The second phurba is the tsenma dze kyi phurba, the “symbolic substantial
phurba.” Tsenma can be translated as “symbol” or “characteristic.” This
means that all phenomena that appear have the characteristics of the
phurba. Whether or not we recognize it, all things—mountains, trees,
water, rivers, oneself—have the nature of the phurba. In essence, everything
is in the pointed shape of the phurba.
For example, the human body is like a phurba. If you put your hands
together and sit with your legs together, the lower part of your body is more
pointed and the upper part is a little wider. Also, each of your fingers has
the shape of the phurba. Other examples are the shapes of birds’ beaks and
claws. All beings, including animals, are within the phurba state.
The external world also has the nature of the phurba. When you look at
trees, their overall shape points upward, and each leaf is pointed. In terms
of the five elements, when water freezes into icicles in winter, it shows its
pointed formation. Fire points upward as it burns. Although you cannot
see wind, it feels sharp when it blows toward you. In the Abhidharma
teachings, the shapes of the elements are discussed, and the wind is said to
have the shape of a half-moon or a bow, which has points at each end. As
for space, some Buddhist teachings say that space has the shape of a thousand
spokes; but generally, space is divided by objects. When one looks at
mountains, for example, the space around them looks pointed.
Phenomena naturally manifest in this way. Therefore, the Kilaya Tantra
states that the entire universe is the symbolic substantial phurba.
Of course, there are also man-made phurbas, which did not develop
naturally, but have been made to show the naturally existing phurbas more
clearly. The created phurbas have a similar structure or shape, but they have
different qualities, styles, and designs.
Some created phurbas have the head of Vajrakilaya, with either one face
or three faces, at the top. The three faces on the top part of the phurba outwardly
symbolize the three kayas. Inwardly, Vajrakilaya’s three faces represent
the three channels of the body. In terms of the practice or application,
the three faces represent the ground, the path, and the result.
At the very top of the phurba is a half-vajra, which symbolizes the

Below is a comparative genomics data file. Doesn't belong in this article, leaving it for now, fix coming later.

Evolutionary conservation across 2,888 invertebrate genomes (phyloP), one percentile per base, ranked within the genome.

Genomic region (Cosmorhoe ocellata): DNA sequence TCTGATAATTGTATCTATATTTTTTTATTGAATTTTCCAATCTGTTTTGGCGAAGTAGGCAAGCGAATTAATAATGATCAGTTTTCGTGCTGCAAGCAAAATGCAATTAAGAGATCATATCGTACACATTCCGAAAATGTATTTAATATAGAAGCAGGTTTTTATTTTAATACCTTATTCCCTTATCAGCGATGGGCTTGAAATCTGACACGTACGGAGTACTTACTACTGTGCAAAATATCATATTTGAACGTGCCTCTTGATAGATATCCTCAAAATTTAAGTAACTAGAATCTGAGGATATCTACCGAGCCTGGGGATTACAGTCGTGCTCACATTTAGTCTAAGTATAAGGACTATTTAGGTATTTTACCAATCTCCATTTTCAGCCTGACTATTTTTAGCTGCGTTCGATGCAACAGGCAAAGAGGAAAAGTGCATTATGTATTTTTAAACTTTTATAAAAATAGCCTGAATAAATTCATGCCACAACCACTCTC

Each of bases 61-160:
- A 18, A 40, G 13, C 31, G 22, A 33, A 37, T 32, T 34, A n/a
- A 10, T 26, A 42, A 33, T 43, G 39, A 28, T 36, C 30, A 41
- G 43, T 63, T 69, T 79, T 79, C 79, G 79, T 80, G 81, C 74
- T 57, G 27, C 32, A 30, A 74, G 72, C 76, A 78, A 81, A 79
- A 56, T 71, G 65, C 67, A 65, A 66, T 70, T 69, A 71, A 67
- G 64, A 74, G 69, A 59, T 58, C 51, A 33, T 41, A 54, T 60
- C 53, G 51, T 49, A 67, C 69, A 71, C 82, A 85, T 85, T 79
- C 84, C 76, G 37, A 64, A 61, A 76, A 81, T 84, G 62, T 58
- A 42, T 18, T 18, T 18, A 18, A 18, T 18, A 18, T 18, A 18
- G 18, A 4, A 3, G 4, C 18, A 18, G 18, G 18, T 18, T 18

changeless nature of awareness wisdom. All aspects symbolized by the
three faces are inseparable from the indestructible nature of awareness. The
top of the phurba symbolizes the state of enlightenment.
Below the faces is a decahedron, a sphere with ten flat sides. It is like an
octagon, but there are top and bottom sides as well. The ten sides symbolize
the ten wrathful deities of Vajrakilaya; they are mentioned in the larger
Vajrakilaya sadhanas. The decahedron as a whole represents the entire universe
or the pure land where the buddhas reside. In the center of the decahedron
is Vajrakilaya with his consort. Surrounding them are the five sons
or princes of Vajrakilaya, the ten wrathful deities, the twenty-one mamos,
and the sixteen dharmapalas. All of them reside within the decahedron,
which is like a vast palace.
Some phurbas do not have the half-vajra and face, but simply have a
small top, and then the decahedron. On both styles below the decahedron
is a handle, decorated with lotus petals. The lotus is the symbol of love and
compassion, actively manifesting as the buddhas and bodhisattvas. Below
the handle is another decahedron, which symbolizes Vajrakilaya’s retinue,
as well as the dharmapalas. Below that, some phurbas have a crocodile
mouth, but all phurbas end with three blades that meet in a point.
Generally, the phurba symbolizes that samsara and nirvana are united
in one single nature. The top part of the phurba, from the half-vajra
through the lower decahedron, represents nirvana or the pure land or
wisdom. The part below the handle, beginning with the crocodile mouth,
represents samsara. On the ultimate level, samsara and nirvana are not different.
When one understands the nature of samsara, that understanding